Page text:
Giuliani pens defiant WSJ op-ed ahead of impeachment hearings
President Trump's personal lawyer Rudy Giuliani to the Organization of Iranian American Communities in New York City on Sept. 24. Photo: Angela Weiss/AFP via Getty Images
President Trump's personal lawyer Rudy Giuliani penned an op-ed in the Wall Street Journal Tuesday attacking Democrats and defending the Ukraine call ahead of the start of public hearings in the impeachment inquiry — which he labeled "unprecedented, constitutionally questionable."
What he's saying: In the op-ed, Giuliani outlined why he believes Trump's July 25 phone conversation with Ukrainian President Volodymyr Zelensky, which triggered a whistleblower's complaint and Democrats' subsequent inquiry, was "innocent."
"Mr. Trump requested that Ukraine root out corruption; he didn’t demand it. His words were cordial, agreeable and free of any element of threat or coercion. Mr. Trump offered nothing in return to Ukraine for cleaning up corruption. If you doubt me, read the transcript. Allegations of Burisma-Biden corruption weren't even a major part of the conversation. The focus was on Ukrainian corruption broadly speaking and out of a five-page transcript Mr. Trump spent only six lines on Joe Biden. ... the left's inability to accept the results of the 2016 election and fear of Mr. Trump’s policy agenda have driven the Democrats into a frenzy."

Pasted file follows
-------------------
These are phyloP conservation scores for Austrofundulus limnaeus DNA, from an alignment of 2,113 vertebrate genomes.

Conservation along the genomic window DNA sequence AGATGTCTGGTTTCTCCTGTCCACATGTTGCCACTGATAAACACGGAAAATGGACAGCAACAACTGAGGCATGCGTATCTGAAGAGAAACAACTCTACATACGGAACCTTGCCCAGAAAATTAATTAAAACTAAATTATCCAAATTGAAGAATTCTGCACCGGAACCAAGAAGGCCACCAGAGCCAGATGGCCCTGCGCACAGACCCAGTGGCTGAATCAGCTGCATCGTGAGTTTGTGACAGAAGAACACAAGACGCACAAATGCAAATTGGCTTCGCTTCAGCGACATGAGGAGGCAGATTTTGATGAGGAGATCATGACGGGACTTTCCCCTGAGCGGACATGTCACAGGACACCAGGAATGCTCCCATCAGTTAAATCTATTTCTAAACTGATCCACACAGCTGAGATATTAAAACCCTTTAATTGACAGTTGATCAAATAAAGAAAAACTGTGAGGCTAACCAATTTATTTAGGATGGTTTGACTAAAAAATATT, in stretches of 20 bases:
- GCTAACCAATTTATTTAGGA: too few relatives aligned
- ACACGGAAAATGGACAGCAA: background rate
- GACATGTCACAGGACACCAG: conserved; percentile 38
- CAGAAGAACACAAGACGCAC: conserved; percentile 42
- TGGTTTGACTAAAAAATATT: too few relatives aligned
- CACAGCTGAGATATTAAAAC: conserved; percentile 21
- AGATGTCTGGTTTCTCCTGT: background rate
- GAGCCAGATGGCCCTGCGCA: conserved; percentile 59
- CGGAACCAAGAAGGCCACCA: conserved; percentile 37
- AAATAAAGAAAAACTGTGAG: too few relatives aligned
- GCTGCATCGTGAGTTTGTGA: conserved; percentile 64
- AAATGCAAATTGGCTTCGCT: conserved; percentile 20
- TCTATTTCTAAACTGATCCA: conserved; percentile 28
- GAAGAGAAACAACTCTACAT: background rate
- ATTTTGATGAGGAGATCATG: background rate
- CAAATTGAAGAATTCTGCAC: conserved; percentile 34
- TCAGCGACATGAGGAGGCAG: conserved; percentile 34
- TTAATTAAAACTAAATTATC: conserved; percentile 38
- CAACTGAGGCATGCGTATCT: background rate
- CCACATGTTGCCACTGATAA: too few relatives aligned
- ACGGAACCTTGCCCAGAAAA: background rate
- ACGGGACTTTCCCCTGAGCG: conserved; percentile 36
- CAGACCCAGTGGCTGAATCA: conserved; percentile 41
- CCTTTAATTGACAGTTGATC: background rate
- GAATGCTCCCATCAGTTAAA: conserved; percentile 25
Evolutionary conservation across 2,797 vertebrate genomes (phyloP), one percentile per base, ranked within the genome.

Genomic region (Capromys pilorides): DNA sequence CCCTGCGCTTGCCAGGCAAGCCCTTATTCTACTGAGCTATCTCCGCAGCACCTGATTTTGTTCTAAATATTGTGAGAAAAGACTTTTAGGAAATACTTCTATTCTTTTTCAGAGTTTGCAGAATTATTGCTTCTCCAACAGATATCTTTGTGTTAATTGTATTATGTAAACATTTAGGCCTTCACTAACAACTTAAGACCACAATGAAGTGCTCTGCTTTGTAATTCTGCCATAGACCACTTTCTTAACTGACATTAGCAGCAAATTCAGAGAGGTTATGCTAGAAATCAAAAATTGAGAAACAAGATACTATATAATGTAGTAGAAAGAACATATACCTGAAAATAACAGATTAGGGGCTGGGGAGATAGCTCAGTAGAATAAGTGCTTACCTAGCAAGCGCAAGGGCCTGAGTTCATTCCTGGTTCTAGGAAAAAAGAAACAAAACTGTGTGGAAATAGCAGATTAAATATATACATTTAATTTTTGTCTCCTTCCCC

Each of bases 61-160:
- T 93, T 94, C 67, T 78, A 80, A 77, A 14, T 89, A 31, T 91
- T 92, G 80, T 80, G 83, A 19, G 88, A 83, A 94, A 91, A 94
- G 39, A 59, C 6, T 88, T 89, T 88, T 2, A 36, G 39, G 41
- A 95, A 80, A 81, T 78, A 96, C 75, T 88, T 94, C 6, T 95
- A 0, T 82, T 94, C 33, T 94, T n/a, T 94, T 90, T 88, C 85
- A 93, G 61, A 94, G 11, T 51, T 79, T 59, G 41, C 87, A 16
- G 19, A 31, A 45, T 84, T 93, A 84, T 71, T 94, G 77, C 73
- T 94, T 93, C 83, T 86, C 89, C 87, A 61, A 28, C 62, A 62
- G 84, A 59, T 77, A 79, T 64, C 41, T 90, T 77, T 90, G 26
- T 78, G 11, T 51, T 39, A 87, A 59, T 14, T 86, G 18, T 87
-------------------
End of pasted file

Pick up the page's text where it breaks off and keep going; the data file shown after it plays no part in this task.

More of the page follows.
Why it matters: Giuliani is a key figure in Trump-Ukraine inquiry. He's continually campaigned for Ukrainian officials to investigate the president's potential 2020 rival former Vice President Joe Biden and his family and also the origins of the Russia probe.
- House impeachment committee members and several witnesses have accused the president of withholding military aid to Ukraine to pressure its government to launch these investigations.
- Per Axios' Zachary Basu, it emerged during closed-door testimony that career officials were "disturbed by an irregular foreign policy channel toward Ukraine driven by Giuliani."
What's next: The House impeachment public hearings are scheduled to begin at 10 a.m. on Wednesday and be broadcast live on television.